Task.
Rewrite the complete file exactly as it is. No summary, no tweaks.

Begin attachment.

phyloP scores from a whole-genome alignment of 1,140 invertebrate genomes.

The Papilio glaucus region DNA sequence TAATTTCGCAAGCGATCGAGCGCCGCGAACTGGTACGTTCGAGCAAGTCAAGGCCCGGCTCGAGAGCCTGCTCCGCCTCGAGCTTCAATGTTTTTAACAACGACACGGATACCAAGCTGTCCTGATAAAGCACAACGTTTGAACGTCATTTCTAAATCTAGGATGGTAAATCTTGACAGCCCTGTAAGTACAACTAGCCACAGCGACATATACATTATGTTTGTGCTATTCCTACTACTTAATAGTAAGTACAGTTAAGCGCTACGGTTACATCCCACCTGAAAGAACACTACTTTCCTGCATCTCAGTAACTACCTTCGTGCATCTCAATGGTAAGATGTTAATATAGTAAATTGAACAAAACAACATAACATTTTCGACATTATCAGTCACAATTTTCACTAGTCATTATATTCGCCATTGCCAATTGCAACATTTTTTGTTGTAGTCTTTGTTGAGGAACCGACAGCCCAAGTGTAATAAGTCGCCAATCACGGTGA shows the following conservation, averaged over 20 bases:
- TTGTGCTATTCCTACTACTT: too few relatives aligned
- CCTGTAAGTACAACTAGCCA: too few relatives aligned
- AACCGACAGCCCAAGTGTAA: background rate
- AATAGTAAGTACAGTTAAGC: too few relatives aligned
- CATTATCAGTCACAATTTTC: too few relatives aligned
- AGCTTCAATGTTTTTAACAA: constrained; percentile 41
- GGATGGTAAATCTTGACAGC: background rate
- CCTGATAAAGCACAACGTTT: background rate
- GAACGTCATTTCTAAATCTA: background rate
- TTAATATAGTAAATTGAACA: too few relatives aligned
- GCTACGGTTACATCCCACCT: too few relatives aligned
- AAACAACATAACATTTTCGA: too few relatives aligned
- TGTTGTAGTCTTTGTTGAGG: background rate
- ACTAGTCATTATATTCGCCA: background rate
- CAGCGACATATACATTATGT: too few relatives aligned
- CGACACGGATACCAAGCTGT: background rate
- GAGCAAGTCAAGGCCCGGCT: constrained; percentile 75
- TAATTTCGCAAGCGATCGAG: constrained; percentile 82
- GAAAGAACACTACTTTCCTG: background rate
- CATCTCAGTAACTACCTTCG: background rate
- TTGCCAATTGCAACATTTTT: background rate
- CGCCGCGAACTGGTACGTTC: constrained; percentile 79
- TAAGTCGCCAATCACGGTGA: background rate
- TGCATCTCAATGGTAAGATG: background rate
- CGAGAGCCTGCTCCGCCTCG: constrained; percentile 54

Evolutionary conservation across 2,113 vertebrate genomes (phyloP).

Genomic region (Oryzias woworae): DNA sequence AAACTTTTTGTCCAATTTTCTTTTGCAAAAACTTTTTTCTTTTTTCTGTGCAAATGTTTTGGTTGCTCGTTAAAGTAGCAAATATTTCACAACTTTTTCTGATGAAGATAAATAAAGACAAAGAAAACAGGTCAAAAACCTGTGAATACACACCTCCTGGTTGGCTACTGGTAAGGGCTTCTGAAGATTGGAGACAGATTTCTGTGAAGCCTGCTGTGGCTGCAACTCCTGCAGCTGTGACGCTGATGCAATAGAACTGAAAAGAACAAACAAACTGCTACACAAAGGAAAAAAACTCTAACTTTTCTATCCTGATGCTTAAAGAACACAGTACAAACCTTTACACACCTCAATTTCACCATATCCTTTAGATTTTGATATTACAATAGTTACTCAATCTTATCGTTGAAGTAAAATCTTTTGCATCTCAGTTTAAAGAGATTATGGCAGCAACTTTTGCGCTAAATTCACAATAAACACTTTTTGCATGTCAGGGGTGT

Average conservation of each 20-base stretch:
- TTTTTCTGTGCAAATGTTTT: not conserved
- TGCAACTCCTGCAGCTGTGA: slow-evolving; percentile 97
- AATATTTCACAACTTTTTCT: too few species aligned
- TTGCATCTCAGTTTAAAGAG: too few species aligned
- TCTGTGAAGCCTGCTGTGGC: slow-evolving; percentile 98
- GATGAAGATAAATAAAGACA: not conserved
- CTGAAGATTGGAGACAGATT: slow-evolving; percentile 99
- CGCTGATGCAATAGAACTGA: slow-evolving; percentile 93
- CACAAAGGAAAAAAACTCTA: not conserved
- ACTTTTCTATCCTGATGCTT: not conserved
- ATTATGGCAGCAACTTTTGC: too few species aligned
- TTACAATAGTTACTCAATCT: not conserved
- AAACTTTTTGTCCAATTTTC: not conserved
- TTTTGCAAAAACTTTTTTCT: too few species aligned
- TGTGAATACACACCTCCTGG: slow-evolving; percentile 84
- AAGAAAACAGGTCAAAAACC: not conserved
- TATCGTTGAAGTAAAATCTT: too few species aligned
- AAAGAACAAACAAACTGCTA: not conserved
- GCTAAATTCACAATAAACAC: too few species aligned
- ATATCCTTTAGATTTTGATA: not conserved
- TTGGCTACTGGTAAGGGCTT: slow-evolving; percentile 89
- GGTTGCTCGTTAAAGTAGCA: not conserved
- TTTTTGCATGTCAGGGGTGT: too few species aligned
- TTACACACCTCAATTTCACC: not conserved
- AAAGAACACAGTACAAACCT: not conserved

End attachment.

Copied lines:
phyloP scores from a whole-genome alignment of 1,140 invertebrate genomes.

The Papilio glaucus region DNA sequence TAATTTCGCAAGCGATCGAGCGCCGCGAACTGGTACGTTCGAGCAAGTCAAGGCCCGGCTCGAGAGCCTGCTCCGCCTCGAGCTTCAATGTTTTTAACAACGACACGGATACCAAGCTGTCCTGATAAAGCACAACGTTTGAACGTCATTTCTAAATCTAGGATGGTAAATCTTGACAGCCCTGTAAGTACAACTAGCCACAGCGACATATACATTATGTTTGTGCTATTCCTACTACTTAATAGTAAGTACAGTTAAGCGCTACGGTTACATCCCACCTGAAAGAACACTACTTTCCTGCATCTCAGTAACTACCTTCGTGCATCTCAATGGTAAGATGTTAATATAGTAAATTGAACAAAACAACATAACATTTTCGACATTATCAGTCACAATTTTCACTAGTCATTATATTCGCCATTGCCAATTGCAACATTTTTTGTTGTAGTCTTTGTTGAGGAACCGACAGCCCAAGTGTAATAAGTCGCCAATCACGGTGA shows the following conservation, averaged over 20 bases:
- TTGTGCTATTCCTACTACTT: too few relatives aligned
- CCTGTAAGTACAACTAGCCA: too few relatives aligned
- AACCGACAGCCCAAGTGTAA: background rate
- AATAGTAAGTACAGTTAAGC: too few relatives aligned
- CATTATCAGTCACAATTTTC: too few relatives aligned
- AGCTTCAATGTTTTTAACAA: constrained; percentile 41
- GGATGGTAAATCTTGACAGC: background rate
- CCTGATAAAGCACAACGTTT: background rate
- GAACGTCATTTCTAAATCTA: background rate
- TTAATATAGTAAATTGAACA: too few relatives aligned
- GCTACGGTTACATCCCACCT: too few relatives aligned
- AAACAACATAACATTTTCGA: too few relatives aligned
- TGTTGTAGTCTTTGTTGAGG: background rate
- ACTAGTCATTATATTCGCCA: background rate
- CAGCGACATATACATTATGT: too few relatives aligned
- CGACACGGATACCAAGCTGT: background rate
- GAGCAAGTCAAGGCCCGGCT: constrained; percentile 75
- TAATTTCGCAAGCGATCGAG: constrained; percentile 82
- GAAAGAACACTACTTTCCTG: background rate
- CATCTCAGTAACTACCTTCG: background rate
- TTGCCAATTGCAACATTTTT: background rate
- CGCCGCGAACTGGTACGTTC: constrained; percentile 79
- TAAGTCGCCAATCACGGTGA: background rate
- TGCATCTCAATGGTAAGATG: background rate
- CGAGAGCCTGCTCCGCCTCG: constrained; percentile 54

Evolutionary conservation across 2,113 vertebrate genomes (phyloP).

Genomic region (Oryzias woworae): DNA sequence AAACTTTTTGTCCAATTTTCTTTTGCAAAAACTTTTTTCTTTTTTCTGTGCAAATGTTTTGGTTGCTCGTTAAAGTAGCAAATATTTCACAACTTTTTCTGATGAAGATAAATAAAGACAAAGAAAACAGGTCAAAAACCTGTGAATACACACCTCCTGGTTGGCTACTGGTAAGGGCTTCTGAAGATTGGAGACAGATTTCTGTGAAGCCTGCTGTGGCTGCAACTCCTGCAGCTGTGACGCTGATGCAATAGAACTGAAAAGAACAAACAAACTGCTACACAAAGGAAAAAAACTCTAACTTTTCTATCCTGATGCTTAAAGAACACAGTACAAACCTTTACACACCTCAATTTCACCATATCCTTTAGATTTTGATATTACAATAGTTACTCAATCTTATCGTTGAAGTAAAATCTTTTGCATCTCAGTTTAAAGAGATTATGGCAGCAACTTTTGCGCTAAATTCACAATAAACACTTTTTGCATGTCAGGGGTGT

Average conservation of each 20-base stretch:
- TTTTTCTGTGCAAATGTTTT: not conserved
- TGCAACTCCTGCAGCTGTGA: slow-evolving; percentile 97
- AATATTTCACAACTTTTTCT: too few species aligned
- TTGCATCTCAGTTTAAAGAG: too few species aligned
- TCTGTGAAGCCTGCTGTGGC: slow-evolving; percentile 98
- GATGAAGATAAATAAAGACA: not conserved
- CTGAAGATTGGAGACAGATT: slow-evolving; percentile 99
- CGCTGATGCAATAGAACTGA: slow-evolving; percentile 93
- CACAAAGGAAAAAAACTCTA: not conserved
- ACTTTTCTATCCTGATGCTT: not conserved
- ATTATGGCAGCAACTTTTGC: too few species aligned
- TTACAATAGTTACTCAATCT: not conserved
- AAACTTTTTGTCCAATTTTC: not conserved
- TTTTGCAAAAACTTTTTTCT: too few species aligned
- TGTGAATACACACCTCCTGG: slow-evolving; percentile 84
- AAGAAAACAGGTCAAAAACC: not conserved
- TATCGTTGAAGTAAAATCTT: too few species aligned
- AAAGAACAAACAAACTGCTA: not conserved
- GCTAAATTCACAATAAACAC: too few species aligned
- ATATCCTTTAGATTTTGATA: not conserved
- TTGGCTACTGGTAAGGGCTT: slow-evolving; percentile 89
- GGTTGCTCGTTAAAGTAGCA: not conserved
- TTTTTGCATGTCAGGGGTGT: too few species aligned
- TTACACACCTCAATTTCACC: not conserved
- AAAGAACACAGTACAAACCT: not conserved